Why Stop at Converting Hybrid Vehicles?
Converting hybrid vehicles — particularly the Prius and Ford Escape — into plug-in hybrids has become a profitable niche industry for a few specialty companies. But the net impact of this new mini-industry has been much greater by influencing consumer and industry opinions.
Promoting the technical feasibility of PHEVs has been a significant factor in the auto manufacturers’ decision to develop the dozens of plug-in and all-electric vehicles now scheduled for delivery in the next five years.
But the earliest and strongest voice promoting PHEVs isn’t happy with that limited success. Felix Kramer, the founder of CalCars.org, says that getting to a million electrified vehicles by 2015 won’t do nearly enough to address climate change and energy independence, and now he’s setting his sights on electrifying internal combustion engine vehicles. He’s clearly on to something.
CalCar’s new “Big Fix” initiative wants to electrify some of the biggest emitters and gas-wasters — pickup trucks, SUVs and vans (PSVs). When used in delivery routes that are often well under 40 miles per day, they spend much of their time starting, stopping, and idling, and get among the worst MPG ratings around. Converting one of these vehicles to a PHEV or EV will reduce fuel consumption and emissions to a much greater degree than trading in a Sebring for a Prius.
SPVs, most notably the Ford F-150, have been among the top sellers for more than a decade, creating an inventory of millions of vehicles that could be converted. They also have much more space for battery packs, which makes for a simpler conversion than a compact car. Former Intel CEO Andy Grove and electric vehicle guru Andy Frank are fully on board, lending their considerable credibility to the idea.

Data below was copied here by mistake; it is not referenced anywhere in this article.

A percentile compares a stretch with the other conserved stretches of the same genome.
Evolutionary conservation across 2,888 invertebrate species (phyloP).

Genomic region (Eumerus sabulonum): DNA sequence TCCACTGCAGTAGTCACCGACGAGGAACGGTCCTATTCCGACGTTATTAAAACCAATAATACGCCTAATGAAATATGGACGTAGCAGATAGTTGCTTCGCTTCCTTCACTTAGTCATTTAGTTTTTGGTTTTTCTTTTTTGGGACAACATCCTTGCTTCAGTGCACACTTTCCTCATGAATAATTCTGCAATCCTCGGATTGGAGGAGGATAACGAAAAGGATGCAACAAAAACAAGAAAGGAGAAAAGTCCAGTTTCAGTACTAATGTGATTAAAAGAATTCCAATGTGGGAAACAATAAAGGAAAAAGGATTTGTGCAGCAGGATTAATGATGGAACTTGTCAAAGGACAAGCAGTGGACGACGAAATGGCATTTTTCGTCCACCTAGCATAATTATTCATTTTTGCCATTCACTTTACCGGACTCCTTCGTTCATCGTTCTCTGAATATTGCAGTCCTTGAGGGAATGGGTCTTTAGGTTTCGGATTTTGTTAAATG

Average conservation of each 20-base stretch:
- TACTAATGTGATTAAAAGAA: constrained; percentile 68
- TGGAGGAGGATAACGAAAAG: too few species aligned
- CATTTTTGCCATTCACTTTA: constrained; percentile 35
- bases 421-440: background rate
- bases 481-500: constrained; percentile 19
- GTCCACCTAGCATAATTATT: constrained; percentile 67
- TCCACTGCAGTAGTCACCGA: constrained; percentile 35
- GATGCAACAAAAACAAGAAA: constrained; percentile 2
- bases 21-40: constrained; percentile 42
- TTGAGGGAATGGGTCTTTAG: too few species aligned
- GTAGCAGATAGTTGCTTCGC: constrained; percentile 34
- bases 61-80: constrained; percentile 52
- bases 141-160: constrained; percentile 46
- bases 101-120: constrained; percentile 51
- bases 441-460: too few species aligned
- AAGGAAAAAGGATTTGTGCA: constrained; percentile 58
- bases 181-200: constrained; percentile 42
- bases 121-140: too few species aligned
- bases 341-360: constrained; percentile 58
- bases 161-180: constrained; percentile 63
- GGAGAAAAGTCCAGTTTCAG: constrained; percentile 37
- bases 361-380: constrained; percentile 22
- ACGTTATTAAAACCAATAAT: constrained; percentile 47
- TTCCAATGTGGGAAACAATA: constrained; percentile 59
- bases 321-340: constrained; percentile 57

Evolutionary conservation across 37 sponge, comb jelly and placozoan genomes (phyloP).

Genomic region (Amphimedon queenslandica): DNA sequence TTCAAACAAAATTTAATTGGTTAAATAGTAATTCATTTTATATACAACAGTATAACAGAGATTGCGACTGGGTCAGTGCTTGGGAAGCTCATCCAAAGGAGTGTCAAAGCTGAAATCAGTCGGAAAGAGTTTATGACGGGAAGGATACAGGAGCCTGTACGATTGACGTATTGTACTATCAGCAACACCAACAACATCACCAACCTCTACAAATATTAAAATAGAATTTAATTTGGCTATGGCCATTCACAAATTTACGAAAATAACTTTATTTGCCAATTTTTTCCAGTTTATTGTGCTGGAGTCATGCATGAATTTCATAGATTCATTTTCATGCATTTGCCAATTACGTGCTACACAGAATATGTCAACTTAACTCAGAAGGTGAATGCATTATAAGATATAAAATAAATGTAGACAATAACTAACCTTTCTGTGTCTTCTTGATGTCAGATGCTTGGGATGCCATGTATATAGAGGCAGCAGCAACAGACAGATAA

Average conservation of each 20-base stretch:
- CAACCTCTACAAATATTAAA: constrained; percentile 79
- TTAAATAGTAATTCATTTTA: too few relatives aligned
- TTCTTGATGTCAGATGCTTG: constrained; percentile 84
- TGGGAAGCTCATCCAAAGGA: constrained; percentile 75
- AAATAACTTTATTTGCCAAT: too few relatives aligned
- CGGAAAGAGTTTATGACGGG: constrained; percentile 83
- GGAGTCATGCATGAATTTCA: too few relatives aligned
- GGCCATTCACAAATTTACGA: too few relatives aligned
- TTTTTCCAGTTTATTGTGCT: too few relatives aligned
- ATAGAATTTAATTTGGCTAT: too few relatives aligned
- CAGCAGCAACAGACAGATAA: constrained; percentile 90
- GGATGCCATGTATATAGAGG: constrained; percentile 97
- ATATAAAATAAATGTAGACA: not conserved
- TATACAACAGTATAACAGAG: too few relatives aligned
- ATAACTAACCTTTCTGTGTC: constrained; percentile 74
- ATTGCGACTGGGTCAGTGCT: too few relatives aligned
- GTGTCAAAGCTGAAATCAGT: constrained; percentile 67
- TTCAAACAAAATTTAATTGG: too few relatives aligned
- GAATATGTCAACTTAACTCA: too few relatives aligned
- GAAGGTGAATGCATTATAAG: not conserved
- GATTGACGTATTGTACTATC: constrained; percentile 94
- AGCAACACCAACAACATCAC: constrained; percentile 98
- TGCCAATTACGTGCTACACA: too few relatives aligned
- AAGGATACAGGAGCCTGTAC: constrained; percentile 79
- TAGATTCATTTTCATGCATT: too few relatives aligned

The Japanese postal service has already begun converting its fleet of vehicles to EVs, and the U.S. Postal Service wants to do the same with more than 140,000 of its delivery vehicles. The cash-starved agency could save millions per year if the federal government decides to provide assistance, which would be more sustainable than a bailout.
The biggest impediments are the cost and potential resistance from the auto industry. The battery cost can be upwards of $20,000, making for a slow payback period if gasoline stays around $3 a gallon. The economics will improve over time, especially if conversion kits are produced in volume and battery manufacturing ramps up as the technology evolves.
But the harder sell will be convincing the auto industry that keeping vehicles on the road instead of buying new vehicles is a good thing, and that they should be a part of that business. Upgrading existing SPVs could be a multi-billion dollar business, extending the life of vehicles and preserving the energy cost sunk into building them. While Ford, GM and Chrylsler are best-suited to engineer conversions, this mass rethinking of the company would be an even bigger shift than the current change to becoming manufacturers of PHEVs and EVs.
Convincing fleet operators to convert will likely be easier than the consumers, legislators and car companies needed to make it happen. It’s not impossible, but it will take an extensive and well-orchestrated effort.
Appearing courtesy of Matter Network.
[photo credit: Flickr]
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